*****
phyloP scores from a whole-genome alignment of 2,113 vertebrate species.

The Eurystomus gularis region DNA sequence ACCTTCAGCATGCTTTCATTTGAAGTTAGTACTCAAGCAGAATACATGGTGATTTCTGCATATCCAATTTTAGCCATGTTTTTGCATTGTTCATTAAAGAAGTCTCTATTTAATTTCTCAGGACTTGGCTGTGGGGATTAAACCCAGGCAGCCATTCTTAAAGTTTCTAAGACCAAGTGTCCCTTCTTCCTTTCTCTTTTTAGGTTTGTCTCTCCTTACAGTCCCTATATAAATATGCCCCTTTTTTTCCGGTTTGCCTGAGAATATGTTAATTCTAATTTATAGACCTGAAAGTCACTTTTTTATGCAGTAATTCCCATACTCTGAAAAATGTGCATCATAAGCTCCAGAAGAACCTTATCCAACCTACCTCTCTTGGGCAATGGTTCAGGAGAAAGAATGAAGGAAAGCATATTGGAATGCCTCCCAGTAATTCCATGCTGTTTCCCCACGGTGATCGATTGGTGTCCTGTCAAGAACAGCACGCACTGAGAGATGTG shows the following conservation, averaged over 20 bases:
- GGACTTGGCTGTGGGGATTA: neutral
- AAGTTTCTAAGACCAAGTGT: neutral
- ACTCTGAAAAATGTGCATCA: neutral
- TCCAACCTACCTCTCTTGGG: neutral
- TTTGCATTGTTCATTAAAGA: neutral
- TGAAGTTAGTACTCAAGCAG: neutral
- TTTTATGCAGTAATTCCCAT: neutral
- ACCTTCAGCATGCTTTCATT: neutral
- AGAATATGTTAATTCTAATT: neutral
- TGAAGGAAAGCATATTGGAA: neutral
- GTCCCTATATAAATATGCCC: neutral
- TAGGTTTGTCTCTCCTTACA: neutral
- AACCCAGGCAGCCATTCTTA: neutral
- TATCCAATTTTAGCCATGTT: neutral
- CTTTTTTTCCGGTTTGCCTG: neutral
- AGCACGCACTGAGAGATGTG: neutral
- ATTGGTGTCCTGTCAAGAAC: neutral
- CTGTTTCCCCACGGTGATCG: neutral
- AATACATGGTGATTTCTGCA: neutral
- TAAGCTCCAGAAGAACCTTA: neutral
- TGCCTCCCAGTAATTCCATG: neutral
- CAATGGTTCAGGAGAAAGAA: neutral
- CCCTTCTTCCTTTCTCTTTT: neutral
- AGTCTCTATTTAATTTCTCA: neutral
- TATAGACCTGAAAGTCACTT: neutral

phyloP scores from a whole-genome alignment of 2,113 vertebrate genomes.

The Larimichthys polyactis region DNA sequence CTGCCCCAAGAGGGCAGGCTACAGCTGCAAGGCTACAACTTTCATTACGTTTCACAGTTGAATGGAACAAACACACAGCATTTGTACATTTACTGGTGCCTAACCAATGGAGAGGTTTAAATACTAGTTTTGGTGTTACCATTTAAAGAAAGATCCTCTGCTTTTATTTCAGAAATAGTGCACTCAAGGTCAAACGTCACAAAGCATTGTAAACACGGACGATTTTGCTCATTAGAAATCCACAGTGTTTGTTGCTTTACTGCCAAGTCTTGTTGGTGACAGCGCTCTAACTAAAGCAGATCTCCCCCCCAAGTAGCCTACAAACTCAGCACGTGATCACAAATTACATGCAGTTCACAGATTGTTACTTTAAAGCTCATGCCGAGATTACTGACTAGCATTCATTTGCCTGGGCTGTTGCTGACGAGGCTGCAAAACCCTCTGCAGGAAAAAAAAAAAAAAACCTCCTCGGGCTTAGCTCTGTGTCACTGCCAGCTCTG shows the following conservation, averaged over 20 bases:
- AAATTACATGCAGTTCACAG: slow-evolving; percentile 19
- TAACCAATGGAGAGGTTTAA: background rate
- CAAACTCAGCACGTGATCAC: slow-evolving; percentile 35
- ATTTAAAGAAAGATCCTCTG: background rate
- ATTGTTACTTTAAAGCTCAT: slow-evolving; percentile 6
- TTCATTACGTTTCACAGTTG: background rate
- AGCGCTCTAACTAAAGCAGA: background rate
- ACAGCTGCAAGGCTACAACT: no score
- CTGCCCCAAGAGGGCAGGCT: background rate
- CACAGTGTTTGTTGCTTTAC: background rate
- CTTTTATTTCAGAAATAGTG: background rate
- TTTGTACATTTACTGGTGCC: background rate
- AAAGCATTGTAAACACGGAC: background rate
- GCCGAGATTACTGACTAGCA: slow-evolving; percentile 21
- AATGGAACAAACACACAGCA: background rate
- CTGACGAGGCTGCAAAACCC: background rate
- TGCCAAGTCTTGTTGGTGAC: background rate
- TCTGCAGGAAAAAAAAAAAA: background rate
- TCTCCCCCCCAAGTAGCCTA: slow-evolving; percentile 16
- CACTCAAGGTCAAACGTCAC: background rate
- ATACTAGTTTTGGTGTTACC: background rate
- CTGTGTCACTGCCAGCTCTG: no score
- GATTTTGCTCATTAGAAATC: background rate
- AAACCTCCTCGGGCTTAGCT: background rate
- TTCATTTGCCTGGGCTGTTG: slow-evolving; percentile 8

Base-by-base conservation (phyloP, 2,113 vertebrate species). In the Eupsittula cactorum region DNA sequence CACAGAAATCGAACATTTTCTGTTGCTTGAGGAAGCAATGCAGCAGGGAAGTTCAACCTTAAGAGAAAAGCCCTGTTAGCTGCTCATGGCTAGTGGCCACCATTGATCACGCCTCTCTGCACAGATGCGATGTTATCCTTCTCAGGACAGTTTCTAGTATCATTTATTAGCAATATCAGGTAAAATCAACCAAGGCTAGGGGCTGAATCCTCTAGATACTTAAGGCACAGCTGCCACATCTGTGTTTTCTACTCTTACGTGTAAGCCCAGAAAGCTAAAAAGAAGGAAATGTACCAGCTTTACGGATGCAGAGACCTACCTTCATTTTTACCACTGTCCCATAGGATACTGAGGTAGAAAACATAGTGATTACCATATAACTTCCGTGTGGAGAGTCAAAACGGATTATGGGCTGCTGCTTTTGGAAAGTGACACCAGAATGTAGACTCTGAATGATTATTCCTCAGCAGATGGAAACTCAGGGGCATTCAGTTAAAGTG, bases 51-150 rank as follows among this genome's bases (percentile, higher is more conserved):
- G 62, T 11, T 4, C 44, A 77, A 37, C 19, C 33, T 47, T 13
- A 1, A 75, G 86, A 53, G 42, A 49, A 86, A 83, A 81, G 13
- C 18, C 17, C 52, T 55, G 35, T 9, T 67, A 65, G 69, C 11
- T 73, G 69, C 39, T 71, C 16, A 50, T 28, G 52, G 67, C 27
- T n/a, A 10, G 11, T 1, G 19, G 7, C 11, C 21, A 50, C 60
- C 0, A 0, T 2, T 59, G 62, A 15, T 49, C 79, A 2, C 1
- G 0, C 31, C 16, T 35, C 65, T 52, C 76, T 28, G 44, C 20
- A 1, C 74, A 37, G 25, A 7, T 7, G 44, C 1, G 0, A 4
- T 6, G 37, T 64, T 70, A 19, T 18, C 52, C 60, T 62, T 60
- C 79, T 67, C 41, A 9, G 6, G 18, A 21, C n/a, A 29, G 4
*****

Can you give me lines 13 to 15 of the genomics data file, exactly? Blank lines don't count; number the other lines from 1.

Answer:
- GTCCCTATATAAATATGCCC: neutral
- TAGGTTTGTCTCTCCTTACA: neutral
- AACCCAGGCAGCCATTCTTA: neutral